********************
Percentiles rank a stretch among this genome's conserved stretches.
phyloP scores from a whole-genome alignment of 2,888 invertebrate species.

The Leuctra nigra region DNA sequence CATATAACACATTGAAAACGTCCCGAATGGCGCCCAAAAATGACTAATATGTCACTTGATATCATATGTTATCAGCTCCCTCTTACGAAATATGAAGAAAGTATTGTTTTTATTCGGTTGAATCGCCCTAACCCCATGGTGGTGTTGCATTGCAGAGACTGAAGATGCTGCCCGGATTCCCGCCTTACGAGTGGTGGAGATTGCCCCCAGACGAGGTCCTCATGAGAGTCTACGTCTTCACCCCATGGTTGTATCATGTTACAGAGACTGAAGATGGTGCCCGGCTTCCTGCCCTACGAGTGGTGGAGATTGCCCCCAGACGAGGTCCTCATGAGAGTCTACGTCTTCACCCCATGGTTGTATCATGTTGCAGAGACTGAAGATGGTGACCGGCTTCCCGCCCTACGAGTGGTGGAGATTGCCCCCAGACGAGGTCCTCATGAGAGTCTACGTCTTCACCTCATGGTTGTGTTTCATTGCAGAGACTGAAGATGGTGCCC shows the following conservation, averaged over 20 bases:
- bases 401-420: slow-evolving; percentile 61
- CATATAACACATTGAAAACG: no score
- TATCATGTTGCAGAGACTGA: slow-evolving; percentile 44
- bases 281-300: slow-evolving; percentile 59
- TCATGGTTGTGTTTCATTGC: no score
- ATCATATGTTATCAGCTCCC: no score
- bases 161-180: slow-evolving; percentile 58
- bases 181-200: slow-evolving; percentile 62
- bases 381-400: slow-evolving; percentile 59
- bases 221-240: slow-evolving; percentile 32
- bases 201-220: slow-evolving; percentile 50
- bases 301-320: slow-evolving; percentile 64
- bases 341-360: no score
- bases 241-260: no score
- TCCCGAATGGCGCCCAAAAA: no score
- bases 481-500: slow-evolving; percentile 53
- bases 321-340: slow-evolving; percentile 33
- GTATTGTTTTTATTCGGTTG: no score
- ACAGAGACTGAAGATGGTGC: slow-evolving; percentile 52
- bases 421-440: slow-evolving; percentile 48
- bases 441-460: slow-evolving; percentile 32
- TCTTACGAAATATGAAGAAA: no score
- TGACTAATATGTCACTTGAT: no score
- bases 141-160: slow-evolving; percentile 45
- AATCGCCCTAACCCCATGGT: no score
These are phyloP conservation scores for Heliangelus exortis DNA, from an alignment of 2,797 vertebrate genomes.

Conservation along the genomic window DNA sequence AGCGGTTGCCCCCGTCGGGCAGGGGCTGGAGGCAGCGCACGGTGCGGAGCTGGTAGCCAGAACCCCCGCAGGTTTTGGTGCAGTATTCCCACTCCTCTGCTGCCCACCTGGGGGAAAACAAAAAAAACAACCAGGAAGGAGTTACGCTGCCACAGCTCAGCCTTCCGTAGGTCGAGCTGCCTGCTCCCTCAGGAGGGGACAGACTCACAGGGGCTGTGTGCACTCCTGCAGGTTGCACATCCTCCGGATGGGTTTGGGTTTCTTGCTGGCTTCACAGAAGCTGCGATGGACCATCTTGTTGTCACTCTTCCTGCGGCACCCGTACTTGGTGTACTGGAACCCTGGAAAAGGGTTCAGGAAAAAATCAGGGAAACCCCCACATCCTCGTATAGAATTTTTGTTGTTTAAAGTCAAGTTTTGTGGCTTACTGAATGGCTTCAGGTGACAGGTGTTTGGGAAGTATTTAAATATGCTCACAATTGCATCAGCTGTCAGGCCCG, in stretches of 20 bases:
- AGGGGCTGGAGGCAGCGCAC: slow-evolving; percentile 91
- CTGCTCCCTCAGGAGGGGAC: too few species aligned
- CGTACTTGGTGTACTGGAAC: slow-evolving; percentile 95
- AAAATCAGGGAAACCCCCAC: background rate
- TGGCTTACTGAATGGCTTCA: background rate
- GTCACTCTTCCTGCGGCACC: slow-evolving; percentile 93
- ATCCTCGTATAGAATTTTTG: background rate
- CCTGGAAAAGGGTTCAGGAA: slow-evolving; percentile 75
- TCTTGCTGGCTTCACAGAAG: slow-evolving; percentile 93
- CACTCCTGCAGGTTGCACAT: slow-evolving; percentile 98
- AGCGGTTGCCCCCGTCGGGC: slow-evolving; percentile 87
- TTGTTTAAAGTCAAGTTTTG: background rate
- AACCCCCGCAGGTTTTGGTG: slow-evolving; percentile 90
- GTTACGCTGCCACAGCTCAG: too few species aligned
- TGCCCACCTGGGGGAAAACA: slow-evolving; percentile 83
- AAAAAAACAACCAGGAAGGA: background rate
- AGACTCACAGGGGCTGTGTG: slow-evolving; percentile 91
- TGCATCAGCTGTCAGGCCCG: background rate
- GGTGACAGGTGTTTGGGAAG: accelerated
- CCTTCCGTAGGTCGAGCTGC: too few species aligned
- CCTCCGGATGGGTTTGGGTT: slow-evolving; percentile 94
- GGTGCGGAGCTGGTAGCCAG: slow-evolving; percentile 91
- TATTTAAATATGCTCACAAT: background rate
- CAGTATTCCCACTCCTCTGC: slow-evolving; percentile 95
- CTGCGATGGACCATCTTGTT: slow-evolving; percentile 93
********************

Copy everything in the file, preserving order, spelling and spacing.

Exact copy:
Percentiles rank a stretch among this genome's conserved stretches.
phyloP scores from a whole-genome alignment of 2,888 invertebrate species.

The Leuctra nigra region DNA sequence CATATAACACATTGAAAACGTCCCGAATGGCGCCCAAAAATGACTAATATGTCACTTGATATCATATGTTATCAGCTCCCTCTTACGAAATATGAAGAAAGTATTGTTTTTATTCGGTTGAATCGCCCTAACCCCATGGTGGTGTTGCATTGCAGAGACTGAAGATGCTGCCCGGATTCCCGCCTTACGAGTGGTGGAGATTGCCCCCAGACGAGGTCCTCATGAGAGTCTACGTCTTCACCCCATGGTTGTATCATGTTACAGAGACTGAAGATGGTGCCCGGCTTCCTGCCCTACGAGTGGTGGAGATTGCCCCCAGACGAGGTCCTCATGAGAGTCTACGTCTTCACCCCATGGTTGTATCATGTTGCAGAGACTGAAGATGGTGACCGGCTTCCCGCCCTACGAGTGGTGGAGATTGCCCCCAGACGAGGTCCTCATGAGAGTCTACGTCTTCACCTCATGGTTGTGTTTCATTGCAGAGACTGAAGATGGTGCCC shows the following conservation, averaged over 20 bases:
- bases 401-420: slow-evolving; percentile 61
- CATATAACACATTGAAAACG: no score
- TATCATGTTGCAGAGACTGA: slow-evolving; percentile 44
- bases 281-300: slow-evolving; percentile 59
- TCATGGTTGTGTTTCATTGC: no score
- ATCATATGTTATCAGCTCCC: no score
- bases 161-180: slow-evolving; percentile 58
- bases 181-200: slow-evolving; percentile 62
- bases 381-400: slow-evolving; percentile 59
- bases 221-240: slow-evolving; percentile 32
- bases 201-220: slow-evolving; percentile 50
- bases 301-320: slow-evolving; percentile 64
- bases 341-360: no score
- bases 241-260: no score
- TCCCGAATGGCGCCCAAAAA: no score
- bases 481-500: slow-evolving; percentile 53
- bases 321-340: slow-evolving; percentile 33
- GTATTGTTTTTATTCGGTTG: no score
- ACAGAGACTGAAGATGGTGC: slow-evolving; percentile 52
- bases 421-440: slow-evolving; percentile 48
- bases 441-460: slow-evolving; percentile 32
- TCTTACGAAATATGAAGAAA: no score
- TGACTAATATGTCACTTGAT: no score
- bases 141-160: slow-evolving; percentile 45
- AATCGCCCTAACCCCATGGT: no score
These are phyloP conservation scores for Heliangelus exortis DNA, from an alignment of 2,797 vertebrate genomes.

Conservation along the genomic window DNA sequence AGCGGTTGCCCCCGTCGGGCAGGGGCTGGAGGCAGCGCACGGTGCGGAGCTGGTAGCCAGAACCCCCGCAGGTTTTGGTGCAGTATTCCCACTCCTCTGCTGCCCACCTGGGGGAAAACAAAAAAAACAACCAGGAAGGAGTTACGCTGCCACAGCTCAGCCTTCCGTAGGTCGAGCTGCCTGCTCCCTCAGGAGGGGACAGACTCACAGGGGCTGTGTGCACTCCTGCAGGTTGCACATCCTCCGGATGGGTTTGGGTTTCTTGCTGGCTTCACAGAAGCTGCGATGGACCATCTTGTTGTCACTCTTCCTGCGGCACCCGTACTTGGTGTACTGGAACCCTGGAAAAGGGTTCAGGAAAAAATCAGGGAAACCCCCACATCCTCGTATAGAATTTTTGTTGTTTAAAGTCAAGTTTTGTGGCTTACTGAATGGCTTCAGGTGACAGGTGTTTGGGAAGTATTTAAATATGCTCACAATTGCATCAGCTGTCAGGCCCG, in stretches of 20 bases:
- AGGGGCTGGAGGCAGCGCAC: slow-evolving; percentile 91
- CTGCTCCCTCAGGAGGGGAC: too few species aligned
- CGTACTTGGTGTACTGGAAC: slow-evolving; percentile 95
- AAAATCAGGGAAACCCCCAC: background rate
- TGGCTTACTGAATGGCTTCA: background rate
- GTCACTCTTCCTGCGGCACC: slow-evolving; percentile 93
- ATCCTCGTATAGAATTTTTG: background rate
- CCTGGAAAAGGGTTCAGGAA: slow-evolving; percentile 75
- TCTTGCTGGCTTCACAGAAG: slow-evolving; percentile 93
- CACTCCTGCAGGTTGCACAT: slow-evolving; percentile 98
- AGCGGTTGCCCCCGTCGGGC: slow-evolving; percentile 87
- TTGTTTAAAGTCAAGTTTTG: background rate
- AACCCCCGCAGGTTTTGGTG: slow-evolving; percentile 90
- GTTACGCTGCCACAGCTCAG: too few species aligned
- TGCCCACCTGGGGGAAAACA: slow-evolving; percentile 83
- AAAAAAACAACCAGGAAGGA: background rate
- AGACTCACAGGGGCTGTGTG: slow-evolving; percentile 91
- TGCATCAGCTGTCAGGCCCG: background rate
- GGTGACAGGTGTTTGGGAAG: accelerated
- CCTTCCGTAGGTCGAGCTGC: too few species aligned
- CCTCCGGATGGGTTTGGGTT: slow-evolving; percentile 94
- GGTGCGGAGCTGGTAGCCAG: slow-evolving; percentile 91
- TATTTAAATATGCTCACAAT: background rate
- CAGTATTCCCACTCCTCTGC: slow-evolving; percentile 95
- CTGCGATGGACCATCTTGTT: slow-evolving; percentile 93